fileVectors[fileNumber] = fileVectors.get(fileNumber, 0) + (wordCount ** 2)
``````
• Why did the other guy say that he could see no question when you could? – KeyboardNinja Nov 19 '14 at 22:34
• @KeyboardNinja It's social, not technical. I think he can see what you want, but he's reading your post like: "no code? no error message? not even a step by step design attempt? this isn't a friendly interested programmer putting effort in and wanting to learn, this is a lazy outsider taking advantage of StackOverflow to get code written for free! Maybe a homework cheat? That's abusive and rude!" and is frustrated. I can see that interpretation, but I'm giving you the benefit of the doubt. I didn't follow the second part though. – TessellatingHeckler Nov 19 '14 at 23:12

Firstly, your dictionary of dictionary is a nice start for what you're doing but it's too convoluted try using a `numpy` array:

``````import numpy as np

vocabulary = ['a', 'about', 'apple', 'anticipate', 'an']
matrix = [[2,27, 0, 1, 3], [163, 45, 5, 5, 15], [12, 21, 0, 0, 1], [67, 10, 10, 8, 312], [84, 15, 0, 7, 100]]

matrix = np.array(matrix)

print matrix
``````

[out]:

``````[[  2  27   0   1   3]
[163  45   5   5  15]
[ 12  21   0   0   1]
[ 67  10  10   8 312]
[ 84  15   0   7 100]]
``````

Now you can clearly see that that you rows are documents and your columns are word counts.

To access the term/word vector (i.e. the column):

``````for i, term in enumerate(vocabulary):
vector = matrix[:,i]
print term, vector, vector.sum()
``````

[out]:

``````a [  2 163  12  67  84] 328
about [27 45 21 10 15] 118
apple [ 0  5  0 10  0] 15
anticipate [1 5 0 8 7] 21
an [  3  15   1 312 100] 431
``````

To access the document vector (i.e. the row):

``````for i, document in enumerate(matrix):
print i, document
``````

[out]:

``````0 [ 2 27  0  1  3]
1 [163  45   5   5  15]
2 [12 21  0  0  1]
3 [ 67  10  10   8 312]
4 [ 84  15   0   7 100]
``````

To access individual row:

``````doc1 = matrix[0,:]
doc2 = matrix[1,:]

print doc1
print doc2
``````

[out]:

``````[ 2 27  0  1  3]
[163  45   5   5  15]
``````

To calculate sum of square values in a vector:

```````np.sum(doc1**2)`
``````

[out]:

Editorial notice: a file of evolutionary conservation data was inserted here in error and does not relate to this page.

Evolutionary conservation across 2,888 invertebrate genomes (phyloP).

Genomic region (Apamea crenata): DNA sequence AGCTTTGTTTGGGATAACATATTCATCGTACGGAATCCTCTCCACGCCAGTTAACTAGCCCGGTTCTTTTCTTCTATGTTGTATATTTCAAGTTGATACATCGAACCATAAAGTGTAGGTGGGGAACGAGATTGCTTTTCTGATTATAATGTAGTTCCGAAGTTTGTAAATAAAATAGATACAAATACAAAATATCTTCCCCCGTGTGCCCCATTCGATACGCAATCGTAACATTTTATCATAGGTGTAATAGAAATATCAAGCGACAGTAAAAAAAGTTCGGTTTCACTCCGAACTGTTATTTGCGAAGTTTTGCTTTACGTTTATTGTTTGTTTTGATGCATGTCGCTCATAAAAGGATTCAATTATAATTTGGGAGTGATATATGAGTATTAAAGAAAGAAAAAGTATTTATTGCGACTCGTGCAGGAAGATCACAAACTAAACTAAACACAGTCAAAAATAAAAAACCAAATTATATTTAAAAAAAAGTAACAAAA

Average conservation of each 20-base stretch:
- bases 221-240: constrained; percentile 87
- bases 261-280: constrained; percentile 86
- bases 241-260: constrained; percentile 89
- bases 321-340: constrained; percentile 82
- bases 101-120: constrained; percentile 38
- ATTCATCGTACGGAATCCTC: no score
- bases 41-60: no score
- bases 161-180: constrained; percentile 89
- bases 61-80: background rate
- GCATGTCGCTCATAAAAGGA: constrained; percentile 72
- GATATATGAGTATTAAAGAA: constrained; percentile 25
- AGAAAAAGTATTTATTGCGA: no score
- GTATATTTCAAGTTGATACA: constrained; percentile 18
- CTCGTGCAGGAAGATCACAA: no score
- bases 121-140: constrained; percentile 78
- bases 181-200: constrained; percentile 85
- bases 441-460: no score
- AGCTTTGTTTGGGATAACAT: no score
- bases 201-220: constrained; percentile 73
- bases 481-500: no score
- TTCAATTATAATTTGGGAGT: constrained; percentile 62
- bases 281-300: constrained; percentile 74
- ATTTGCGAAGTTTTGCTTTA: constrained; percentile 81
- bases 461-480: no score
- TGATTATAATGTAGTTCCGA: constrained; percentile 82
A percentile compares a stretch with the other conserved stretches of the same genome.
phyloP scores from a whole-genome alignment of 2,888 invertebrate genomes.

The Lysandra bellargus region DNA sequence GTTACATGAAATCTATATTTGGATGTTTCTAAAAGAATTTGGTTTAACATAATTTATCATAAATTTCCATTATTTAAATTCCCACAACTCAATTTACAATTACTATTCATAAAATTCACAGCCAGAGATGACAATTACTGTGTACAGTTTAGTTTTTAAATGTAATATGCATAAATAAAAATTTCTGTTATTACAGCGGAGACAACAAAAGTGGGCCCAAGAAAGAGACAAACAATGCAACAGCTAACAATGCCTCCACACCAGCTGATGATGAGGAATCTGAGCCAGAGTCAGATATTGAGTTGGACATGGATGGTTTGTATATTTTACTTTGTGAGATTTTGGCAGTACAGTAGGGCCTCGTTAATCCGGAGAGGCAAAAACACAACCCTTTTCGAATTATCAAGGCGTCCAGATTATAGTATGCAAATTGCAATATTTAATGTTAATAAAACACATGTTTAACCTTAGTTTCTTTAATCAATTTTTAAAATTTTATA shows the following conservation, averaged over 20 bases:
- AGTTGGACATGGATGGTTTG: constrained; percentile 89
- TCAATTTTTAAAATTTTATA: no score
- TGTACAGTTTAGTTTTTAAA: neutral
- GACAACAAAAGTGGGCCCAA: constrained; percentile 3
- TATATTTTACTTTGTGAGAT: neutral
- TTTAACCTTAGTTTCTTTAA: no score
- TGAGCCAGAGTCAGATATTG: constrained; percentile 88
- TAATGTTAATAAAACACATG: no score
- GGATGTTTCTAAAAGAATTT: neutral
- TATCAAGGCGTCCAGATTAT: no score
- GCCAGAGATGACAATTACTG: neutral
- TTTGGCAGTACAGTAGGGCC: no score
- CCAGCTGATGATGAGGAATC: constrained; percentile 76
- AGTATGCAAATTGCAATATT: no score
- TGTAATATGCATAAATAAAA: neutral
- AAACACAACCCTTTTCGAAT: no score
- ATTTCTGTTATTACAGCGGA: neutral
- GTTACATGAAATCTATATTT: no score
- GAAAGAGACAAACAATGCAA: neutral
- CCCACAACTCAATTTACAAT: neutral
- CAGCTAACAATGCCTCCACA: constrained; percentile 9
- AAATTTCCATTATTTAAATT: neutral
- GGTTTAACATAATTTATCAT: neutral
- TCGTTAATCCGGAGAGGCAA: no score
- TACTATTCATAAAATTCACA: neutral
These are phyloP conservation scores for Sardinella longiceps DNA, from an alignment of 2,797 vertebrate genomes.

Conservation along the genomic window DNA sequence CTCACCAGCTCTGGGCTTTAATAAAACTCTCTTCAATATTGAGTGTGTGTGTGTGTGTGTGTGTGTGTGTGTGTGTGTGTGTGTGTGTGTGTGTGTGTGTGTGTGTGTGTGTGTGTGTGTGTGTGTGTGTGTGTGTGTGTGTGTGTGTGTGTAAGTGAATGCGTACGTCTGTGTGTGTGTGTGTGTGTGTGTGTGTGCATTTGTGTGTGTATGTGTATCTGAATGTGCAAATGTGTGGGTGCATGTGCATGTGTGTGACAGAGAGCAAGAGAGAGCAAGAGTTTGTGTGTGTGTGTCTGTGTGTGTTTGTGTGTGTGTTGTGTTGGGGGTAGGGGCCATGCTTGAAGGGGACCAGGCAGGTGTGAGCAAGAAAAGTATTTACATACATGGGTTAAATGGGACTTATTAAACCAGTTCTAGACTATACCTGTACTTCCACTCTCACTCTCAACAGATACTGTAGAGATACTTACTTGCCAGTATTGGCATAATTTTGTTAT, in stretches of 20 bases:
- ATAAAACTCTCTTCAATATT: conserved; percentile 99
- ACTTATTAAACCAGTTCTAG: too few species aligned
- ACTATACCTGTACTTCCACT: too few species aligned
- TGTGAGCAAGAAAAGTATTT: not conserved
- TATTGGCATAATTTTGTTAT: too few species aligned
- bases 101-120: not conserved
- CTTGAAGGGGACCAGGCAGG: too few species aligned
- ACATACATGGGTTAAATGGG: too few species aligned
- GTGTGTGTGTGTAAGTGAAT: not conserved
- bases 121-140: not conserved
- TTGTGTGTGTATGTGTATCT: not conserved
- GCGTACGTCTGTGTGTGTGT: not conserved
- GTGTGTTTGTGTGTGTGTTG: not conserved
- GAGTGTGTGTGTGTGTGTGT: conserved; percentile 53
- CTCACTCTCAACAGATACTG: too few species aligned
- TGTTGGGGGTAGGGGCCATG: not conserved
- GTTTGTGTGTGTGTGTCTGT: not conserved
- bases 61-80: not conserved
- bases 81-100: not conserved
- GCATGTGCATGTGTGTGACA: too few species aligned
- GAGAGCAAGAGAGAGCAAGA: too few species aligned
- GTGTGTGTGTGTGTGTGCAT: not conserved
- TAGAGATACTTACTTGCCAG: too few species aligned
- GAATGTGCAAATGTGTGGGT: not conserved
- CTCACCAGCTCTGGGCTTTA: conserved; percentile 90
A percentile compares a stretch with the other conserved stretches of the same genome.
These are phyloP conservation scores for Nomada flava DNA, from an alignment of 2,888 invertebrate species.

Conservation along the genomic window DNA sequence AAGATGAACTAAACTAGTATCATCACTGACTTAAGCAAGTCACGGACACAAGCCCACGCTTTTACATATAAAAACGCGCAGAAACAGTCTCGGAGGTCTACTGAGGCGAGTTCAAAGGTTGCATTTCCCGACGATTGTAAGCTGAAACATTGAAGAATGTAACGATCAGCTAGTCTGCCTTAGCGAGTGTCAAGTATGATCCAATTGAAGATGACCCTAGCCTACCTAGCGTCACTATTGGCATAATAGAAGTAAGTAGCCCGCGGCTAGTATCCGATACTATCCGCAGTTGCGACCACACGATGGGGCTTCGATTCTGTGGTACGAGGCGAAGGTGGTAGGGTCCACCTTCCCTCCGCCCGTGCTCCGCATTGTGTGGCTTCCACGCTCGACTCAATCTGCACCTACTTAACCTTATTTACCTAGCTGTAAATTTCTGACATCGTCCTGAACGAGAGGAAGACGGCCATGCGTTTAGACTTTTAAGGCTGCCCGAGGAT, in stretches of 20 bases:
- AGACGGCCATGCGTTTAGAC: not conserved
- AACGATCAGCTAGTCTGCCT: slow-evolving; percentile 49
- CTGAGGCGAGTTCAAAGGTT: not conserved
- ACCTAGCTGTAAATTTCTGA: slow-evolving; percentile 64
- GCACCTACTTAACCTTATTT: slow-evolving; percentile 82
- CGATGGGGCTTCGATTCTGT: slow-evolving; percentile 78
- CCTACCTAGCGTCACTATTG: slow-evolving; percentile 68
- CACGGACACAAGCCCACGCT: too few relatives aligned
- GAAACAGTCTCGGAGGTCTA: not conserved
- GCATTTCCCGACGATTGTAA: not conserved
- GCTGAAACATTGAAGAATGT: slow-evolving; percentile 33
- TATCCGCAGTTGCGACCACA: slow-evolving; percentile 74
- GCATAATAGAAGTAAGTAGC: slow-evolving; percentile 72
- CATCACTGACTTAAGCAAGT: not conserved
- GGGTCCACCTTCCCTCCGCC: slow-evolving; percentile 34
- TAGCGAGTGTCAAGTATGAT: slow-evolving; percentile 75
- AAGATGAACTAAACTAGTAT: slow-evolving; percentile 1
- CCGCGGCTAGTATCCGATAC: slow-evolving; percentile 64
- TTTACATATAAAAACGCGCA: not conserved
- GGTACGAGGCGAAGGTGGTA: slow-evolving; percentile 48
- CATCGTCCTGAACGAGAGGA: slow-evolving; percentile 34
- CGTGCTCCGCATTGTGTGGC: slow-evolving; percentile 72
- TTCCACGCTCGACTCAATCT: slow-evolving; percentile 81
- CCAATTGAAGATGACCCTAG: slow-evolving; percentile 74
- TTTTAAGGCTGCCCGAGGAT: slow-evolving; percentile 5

``````743
``````

To calculate the dot product between two vector, simply:

``````print np.dot(doc1, doc2)
``````

[out]:

``````1591
``````

If you're totally stuck with the nested dictionaries, here's how to convert it into a numpy array:

``````import numpy as np

myDict = {'a': {1:2, 2:163, 3:12, 4:67, 5:84},
'about': {1:27, 2:45, 3:21, 4:10, 5:15},
'apple': {1:0, 2: 5, 3:0, 4:10, 5:0},
'anticipate': {1:1, 2:5, 3:0, 4:8, 5:7},
'an': {1:3, 2:15, 3:1, 4:312, 5:100}}

vocabulary = myDict.keys()
matrix = [[myDict[i][j] for j in myDict[i]] for i in myDict]
matrix = np.array(matrix)
matrix = np.transpose(matrix)

print matrix
``````

[out]:

``````[[  2  27   0   1   3]
[163  45   5   5  15]
[ 12  21   0   0   1]
[ 67  10  10   8 312]
[ 84  15   0   7 100]]
``````
• This is great, the only problem is that it has to be a dictionary because the code I was given already creates a dictionary like myDict and I am not allowed to change it. – KeyboardNinja Nov 20 '14 at 1:19
• Take a look at the conversion snippet. Convert the dict of dicts into the np.array and then work with the array. Ask whoever gave you the code to slap themselves and wake up a little since they are doing messed up things... hahahahaa, just joking about the slapping. – alvas Nov 20 '14 at 1:26
• Since you are only calculating the distance, you dont modify the crazy dictionary of dictionaries structure but you simply create a copy of it and morph it into a numpy array to simplify manipulation... – alvas Nov 20 '14 at 1:56